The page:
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Adagio Teas
   Features  >  London Theatre Reviews

 
THE SOUND OF MUSIC
at the London Palladium

A HARD SLOG
By Matt Wolf

  Summer Strallen and Simon Burke/Tristram Kenton

How do you solve a problem caused by the departure of your original Maria? If you're the hit West End revival of The Sound of Music, you do what you did before - resort to the pulling power of TV. That explains the surprise presence of West End regular - and 2008 Olivier nominee for The Drowsy Chaperone - Summer Strallen first on the long-running UK soap, Hollyoaks, playing a musical theater wannabe called Summer Shaw and now as that eternally tuneful young nun, Maria, on stage at the London Palladium. There's only one problem:Strallen may be far bettered versed in the ways of the West End than her relatively untested predecessor but, sad to say, she's just not a star.

What makes someone shine in front of an auditorium holding in excess of 2000? Hard to say, and it's not always a skill you can learn at drama school. But from the moment she first emerged atop the sloping geometric surfaces of Robert Jones's set,Connie Fisher in Nov. 2006 silenced in a single stroke all the reality-tv naysayers. In a way that has not been equalled since, the way Fisher arrived in co-producer Andrew Lloyd Webber's production absolutely fed a performance full of gaucheries and palpable apprehension as well as an indefinably winning sunniness that spilled over into a genuine sexual frisson between her and Alexander Hanson's movingly underplayed naval captain, von Trapp - he of the unmelodious household and its seven children. Throw in Lesley Garrett whooping it up in campy vocal form as the Mother Abbess and you had probably the best-reviewed Sound of Music there has ever been, against which this take-over cast nearly 16 months later marks a return to this show's mechanical norm.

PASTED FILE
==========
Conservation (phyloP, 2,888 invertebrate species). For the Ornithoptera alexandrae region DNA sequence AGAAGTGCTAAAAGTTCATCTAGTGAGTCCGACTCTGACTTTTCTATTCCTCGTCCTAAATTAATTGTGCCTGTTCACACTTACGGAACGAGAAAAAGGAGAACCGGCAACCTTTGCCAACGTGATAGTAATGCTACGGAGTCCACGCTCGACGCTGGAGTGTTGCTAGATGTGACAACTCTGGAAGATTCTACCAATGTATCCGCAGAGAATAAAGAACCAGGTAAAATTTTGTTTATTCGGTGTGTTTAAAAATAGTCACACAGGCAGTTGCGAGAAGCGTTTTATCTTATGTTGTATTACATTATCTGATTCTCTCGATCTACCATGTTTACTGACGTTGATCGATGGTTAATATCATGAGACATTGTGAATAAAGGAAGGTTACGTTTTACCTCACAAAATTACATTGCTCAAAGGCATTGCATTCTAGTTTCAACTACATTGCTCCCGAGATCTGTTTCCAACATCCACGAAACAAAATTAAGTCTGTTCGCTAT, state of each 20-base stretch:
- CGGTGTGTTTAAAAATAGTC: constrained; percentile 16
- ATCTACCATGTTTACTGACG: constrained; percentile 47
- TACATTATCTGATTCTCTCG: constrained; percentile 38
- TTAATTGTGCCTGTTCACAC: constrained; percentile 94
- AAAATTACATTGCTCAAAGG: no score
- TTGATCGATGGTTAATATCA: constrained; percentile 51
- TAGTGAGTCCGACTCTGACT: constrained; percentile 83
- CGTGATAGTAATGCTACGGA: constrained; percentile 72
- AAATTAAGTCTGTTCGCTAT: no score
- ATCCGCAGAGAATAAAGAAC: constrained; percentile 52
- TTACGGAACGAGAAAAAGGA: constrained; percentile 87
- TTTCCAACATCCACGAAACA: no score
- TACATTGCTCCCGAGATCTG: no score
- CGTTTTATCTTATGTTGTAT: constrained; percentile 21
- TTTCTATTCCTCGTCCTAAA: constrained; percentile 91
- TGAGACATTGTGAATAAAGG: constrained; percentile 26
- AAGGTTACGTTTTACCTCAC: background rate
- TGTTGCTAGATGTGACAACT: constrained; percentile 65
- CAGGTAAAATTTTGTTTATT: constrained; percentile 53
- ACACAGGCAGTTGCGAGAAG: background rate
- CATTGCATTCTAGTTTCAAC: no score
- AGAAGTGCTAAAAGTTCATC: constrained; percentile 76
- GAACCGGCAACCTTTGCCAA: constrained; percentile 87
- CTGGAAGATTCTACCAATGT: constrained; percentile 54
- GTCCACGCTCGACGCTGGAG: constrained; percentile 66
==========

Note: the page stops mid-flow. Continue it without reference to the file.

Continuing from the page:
Sure, Strallen sings sweetly enough, once she gets over a visibly underpowered opening 15 minutes or so during which her breath control sometimes seemed as wayward as that perpetually busy set. But she's not an engaging enough presence to drive a musical in which Fisher's newness about the very industry into which she had been catapulted tallied nicely with the demands of a show in which Maria must play the essentially simple but also shrewd outsider to the von Trapp household. Not so this time around, with a cast in which Strallen and Simon Burke's resolutely charmless von Trapp strike no discernible sparks and at least one of the most intriguing musical numbers here falls to the peripheral characters: No Way To Stop It, for instance, Rodgers and Hammerstein's fascinating anatomy of political complacency, which marks von Trapp's last go-round with the Baroness and Max before giving himself over not just to Maria's sound of music but to her common sense. (Fiona Sinnott is amiably amoral as a Baroness who seems more interested in the fineries in life than in the swastikas that near the production's end come to encase the capacious auditorium.)

Mostly, though, a once commendably eccentric, even moving production now works more or less by rote, with the little pip-squeak chosen on press night to play that most wee of von Trapp kids, Gretl, mugging as expected to the audience to cue gurgles of approval throughout the house. (Three children alternate in all roles except that of the teenage Liesl, who is capably sung by Amy Lennox.) In context, it seems a bit rich for this Captain to complain about Max having no character when Burke himself saves what minimal passion his performance possesses for a sensitively judged Edelweiss, by which point Strallen, too, is soaring musically as demanded by Something Good. But climbing the mountain that is Richard Rodgers' score doesn't mean much in isolatio

 


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